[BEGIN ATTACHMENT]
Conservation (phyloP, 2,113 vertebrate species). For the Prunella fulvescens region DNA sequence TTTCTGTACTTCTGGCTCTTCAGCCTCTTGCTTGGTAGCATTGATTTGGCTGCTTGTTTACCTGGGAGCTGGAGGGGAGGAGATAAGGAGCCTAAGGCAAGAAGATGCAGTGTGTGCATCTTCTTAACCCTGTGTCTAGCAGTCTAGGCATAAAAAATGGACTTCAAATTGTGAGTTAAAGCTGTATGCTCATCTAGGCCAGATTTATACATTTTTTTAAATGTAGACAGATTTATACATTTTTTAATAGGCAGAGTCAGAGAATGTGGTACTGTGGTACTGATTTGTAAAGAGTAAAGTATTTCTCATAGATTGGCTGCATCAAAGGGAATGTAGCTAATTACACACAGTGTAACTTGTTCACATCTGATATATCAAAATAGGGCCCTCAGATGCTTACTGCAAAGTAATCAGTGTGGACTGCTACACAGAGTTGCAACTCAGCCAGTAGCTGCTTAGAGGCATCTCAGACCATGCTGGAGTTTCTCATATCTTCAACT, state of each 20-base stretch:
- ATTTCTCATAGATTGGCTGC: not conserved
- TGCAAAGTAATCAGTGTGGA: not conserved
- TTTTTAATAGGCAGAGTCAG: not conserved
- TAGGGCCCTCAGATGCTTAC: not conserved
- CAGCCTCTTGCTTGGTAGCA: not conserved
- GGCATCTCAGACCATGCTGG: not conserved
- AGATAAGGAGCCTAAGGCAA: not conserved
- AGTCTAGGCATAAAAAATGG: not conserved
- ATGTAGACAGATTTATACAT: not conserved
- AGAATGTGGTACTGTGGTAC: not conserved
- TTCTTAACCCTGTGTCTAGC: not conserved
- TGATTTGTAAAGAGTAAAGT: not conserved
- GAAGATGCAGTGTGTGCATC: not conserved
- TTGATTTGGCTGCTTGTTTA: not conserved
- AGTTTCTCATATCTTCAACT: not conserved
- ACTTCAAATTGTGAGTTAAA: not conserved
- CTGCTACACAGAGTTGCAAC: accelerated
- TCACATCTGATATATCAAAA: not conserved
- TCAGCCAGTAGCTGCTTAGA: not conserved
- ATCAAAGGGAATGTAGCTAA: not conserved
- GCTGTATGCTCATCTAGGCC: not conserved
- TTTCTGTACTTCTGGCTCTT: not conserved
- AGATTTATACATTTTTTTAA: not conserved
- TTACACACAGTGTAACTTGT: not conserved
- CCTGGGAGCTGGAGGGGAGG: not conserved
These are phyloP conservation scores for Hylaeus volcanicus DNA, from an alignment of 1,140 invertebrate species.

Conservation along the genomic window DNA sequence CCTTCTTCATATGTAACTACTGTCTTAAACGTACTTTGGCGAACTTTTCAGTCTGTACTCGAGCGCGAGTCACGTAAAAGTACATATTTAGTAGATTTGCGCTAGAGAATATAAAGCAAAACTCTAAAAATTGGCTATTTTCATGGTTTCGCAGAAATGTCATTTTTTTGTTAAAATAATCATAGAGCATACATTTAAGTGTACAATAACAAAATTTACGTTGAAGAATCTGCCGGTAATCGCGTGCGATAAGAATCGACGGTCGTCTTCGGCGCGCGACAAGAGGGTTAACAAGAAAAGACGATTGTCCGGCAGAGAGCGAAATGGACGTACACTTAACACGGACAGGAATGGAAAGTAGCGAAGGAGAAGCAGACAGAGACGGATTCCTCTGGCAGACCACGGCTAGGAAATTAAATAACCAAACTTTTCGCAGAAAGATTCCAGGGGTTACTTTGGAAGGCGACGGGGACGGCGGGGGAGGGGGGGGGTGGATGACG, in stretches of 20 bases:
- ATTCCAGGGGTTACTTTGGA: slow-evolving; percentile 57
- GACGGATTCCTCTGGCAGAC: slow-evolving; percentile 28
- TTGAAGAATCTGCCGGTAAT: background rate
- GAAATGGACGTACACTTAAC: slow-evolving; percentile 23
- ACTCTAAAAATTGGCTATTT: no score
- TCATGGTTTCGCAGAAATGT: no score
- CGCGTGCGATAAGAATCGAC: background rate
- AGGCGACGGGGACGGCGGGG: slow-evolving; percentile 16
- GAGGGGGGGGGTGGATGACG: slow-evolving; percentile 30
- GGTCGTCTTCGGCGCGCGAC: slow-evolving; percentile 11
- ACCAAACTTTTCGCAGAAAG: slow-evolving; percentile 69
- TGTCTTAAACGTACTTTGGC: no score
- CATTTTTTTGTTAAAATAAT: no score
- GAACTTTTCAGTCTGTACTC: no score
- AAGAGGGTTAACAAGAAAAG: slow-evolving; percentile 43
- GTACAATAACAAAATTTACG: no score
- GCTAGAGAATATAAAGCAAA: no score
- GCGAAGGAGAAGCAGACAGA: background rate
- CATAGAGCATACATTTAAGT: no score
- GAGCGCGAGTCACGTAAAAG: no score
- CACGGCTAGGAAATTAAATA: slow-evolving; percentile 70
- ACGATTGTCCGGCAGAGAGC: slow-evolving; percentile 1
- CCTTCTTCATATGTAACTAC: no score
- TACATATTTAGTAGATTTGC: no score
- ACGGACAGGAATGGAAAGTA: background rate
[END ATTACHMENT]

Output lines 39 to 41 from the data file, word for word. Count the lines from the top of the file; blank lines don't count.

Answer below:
- ACCAAACTTTTCGCAGAAAG: slow-evolving; percentile 69
- TGTCTTAAACGTACTTTGGC: no score
- CATTTTTTTGTTAAAATAAT: no score